|Full Title:||Exploring Other Patterns: Loan Verb Accommodation|
|Start Date:||10-Sep-2017 - 13-Sep-2017|
|Meeting Email:||click here to access email|
|Meeting Description:||Literature on verb borrowing distinguishes four major strategies of loan verb accommodation (Wohlgemuth 2009): direct insertion, indirect insertion, light verb strategy and paradigm insertion. Direct insertion means adapting a form from the donor language into the recipient language without any morphological modification:
Indirect insertion implies a morphological modification tool, usually a verbalizer:
(2) Modern Greek
Light verb strategy is the use of a native inflected light verb in combination with a borrowed item:
(3) Korlai Portuguese
Paradigm insertion is a rare case of borrowing of an entire paradigm, like finite verbal paradigm borrowing from Russian in the mixed language Mednyi Aleut (Thomason 1997).
A handful of verb borrowings, however, could not be assigned to one of the four main accommodation strategies described by (Wohlgemuth 2009). They were included by the author in a residual category ''other patterns'' and were not further differentiated in the statistical analyses.
In this workshop we will be looking at the possible accommodation techniques that do not represent either of the four strategies of loan verb accommodation and, hence, would be classified as the ''other patterns'' category in the loan verb typology. The goal is to collect, analyze, compare, and, possibly, classify the corresponding data from different languages.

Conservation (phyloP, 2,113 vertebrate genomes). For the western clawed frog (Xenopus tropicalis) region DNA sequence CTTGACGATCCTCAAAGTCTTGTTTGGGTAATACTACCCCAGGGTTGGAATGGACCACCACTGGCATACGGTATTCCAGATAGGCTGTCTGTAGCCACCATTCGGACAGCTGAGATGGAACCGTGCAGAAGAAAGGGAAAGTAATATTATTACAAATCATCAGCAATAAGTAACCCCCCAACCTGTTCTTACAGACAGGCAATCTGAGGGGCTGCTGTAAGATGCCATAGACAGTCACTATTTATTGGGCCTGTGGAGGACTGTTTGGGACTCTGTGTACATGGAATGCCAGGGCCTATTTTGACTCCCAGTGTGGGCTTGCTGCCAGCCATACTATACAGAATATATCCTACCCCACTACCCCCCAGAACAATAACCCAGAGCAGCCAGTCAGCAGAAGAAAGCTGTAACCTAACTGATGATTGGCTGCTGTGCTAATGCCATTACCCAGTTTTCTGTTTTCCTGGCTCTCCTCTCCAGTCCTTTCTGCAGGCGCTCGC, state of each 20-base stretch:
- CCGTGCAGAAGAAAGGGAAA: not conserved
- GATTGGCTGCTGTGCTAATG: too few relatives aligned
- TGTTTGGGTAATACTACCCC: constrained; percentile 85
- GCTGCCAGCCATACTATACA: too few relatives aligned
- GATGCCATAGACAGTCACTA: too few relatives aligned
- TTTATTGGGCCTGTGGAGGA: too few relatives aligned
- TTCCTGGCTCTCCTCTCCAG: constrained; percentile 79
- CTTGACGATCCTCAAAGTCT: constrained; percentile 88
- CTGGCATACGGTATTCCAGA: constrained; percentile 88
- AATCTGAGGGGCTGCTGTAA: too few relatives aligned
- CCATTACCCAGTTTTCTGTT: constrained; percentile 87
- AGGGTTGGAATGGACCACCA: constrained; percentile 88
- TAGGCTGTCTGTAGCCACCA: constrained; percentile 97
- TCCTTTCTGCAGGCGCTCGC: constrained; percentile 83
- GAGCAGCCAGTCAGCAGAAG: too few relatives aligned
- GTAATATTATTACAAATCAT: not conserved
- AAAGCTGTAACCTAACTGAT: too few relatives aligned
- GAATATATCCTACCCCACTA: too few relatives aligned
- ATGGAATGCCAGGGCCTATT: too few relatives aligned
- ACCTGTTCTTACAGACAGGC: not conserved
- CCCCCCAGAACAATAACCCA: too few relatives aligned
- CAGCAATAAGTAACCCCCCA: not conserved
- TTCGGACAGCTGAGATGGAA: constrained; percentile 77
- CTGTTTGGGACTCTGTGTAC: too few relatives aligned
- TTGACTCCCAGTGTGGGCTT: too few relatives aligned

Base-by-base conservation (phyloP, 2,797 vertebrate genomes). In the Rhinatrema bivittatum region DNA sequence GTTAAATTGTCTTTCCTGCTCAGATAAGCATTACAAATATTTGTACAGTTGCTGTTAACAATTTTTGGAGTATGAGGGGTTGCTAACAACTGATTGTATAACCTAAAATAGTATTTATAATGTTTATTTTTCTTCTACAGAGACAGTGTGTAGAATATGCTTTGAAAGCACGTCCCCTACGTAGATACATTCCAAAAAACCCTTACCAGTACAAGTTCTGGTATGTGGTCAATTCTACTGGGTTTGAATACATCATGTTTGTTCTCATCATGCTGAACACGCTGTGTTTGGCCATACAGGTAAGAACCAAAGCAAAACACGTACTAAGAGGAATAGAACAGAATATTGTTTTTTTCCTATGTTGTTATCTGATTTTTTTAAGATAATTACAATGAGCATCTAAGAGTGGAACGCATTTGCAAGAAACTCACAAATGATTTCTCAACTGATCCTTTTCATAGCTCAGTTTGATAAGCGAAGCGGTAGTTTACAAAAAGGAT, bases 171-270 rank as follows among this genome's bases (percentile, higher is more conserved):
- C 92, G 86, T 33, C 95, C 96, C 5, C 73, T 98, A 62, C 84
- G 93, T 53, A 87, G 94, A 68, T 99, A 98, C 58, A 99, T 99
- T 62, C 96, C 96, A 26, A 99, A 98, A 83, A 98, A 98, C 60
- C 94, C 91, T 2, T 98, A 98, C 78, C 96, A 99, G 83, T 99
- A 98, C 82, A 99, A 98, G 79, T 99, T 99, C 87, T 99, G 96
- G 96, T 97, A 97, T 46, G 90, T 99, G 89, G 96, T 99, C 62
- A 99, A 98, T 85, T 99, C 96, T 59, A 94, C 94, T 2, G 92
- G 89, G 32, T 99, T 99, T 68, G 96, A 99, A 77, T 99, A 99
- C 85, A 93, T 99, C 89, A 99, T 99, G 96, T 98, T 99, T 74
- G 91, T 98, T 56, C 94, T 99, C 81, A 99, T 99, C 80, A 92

A relevant example is the use of a preverb as an accommodation strategy in Georgian. Namely, preverb da- gets used with English loans as roots of Georgian verb forms:
''I will share it.''
Obviously, the use of a preverb in (4) is an example of borrowing that is neither a paradigm insertion nor a light verb strategy. It is not a direct insertion either, because the corresponding native Georgian verb forms
are associated with a different preverb (4 vs. 5). The loan roots are not inserted directly into the verb frame consisting of native morphemes (including preverb) but require the selection of a specific preverb – da-:
*da-v-a-ziar-eb / ga-v-a-ziar-eb.
''I will share it.''
Note that the use of the preverb in (4) is not an indirect insertion, but an indispensable part of the verb frame expressing tense and aspect.
The preverb da- occupies a special place among Georgian preverbs. By form, they are simple and complex. The complex ones are formed via adding the element mo- to the simple ones, to refer to the speaker-oriented movement. The da- is different by lacking its complex counterpart (damo-) in Modern Georgian. By form, one can consider the preverb to be impoverished. By function, it became more grammaticalized, as it acquired an extra grammatical function of expressing distributivity, unlike other preverbs (Shanidze 1973).
For loan verb accommodation, Georgian uses a morpheme, which has no place in the typology of loan verb accommodation strategies, which is a genuine part of a verb frame and is highly grammaticalized. It is interesting to find out whether and what types of loan verb accommodation strategies are used cross-linguistically that do not fall into the four main categories of the typology of loan verb accommodation strategies.
|Linguistic Subfield:||General Linguistics; Language Documentation; Typology|
| This is a session of the following meeting:
50th Meeting of the Societas Linguistica Europaea
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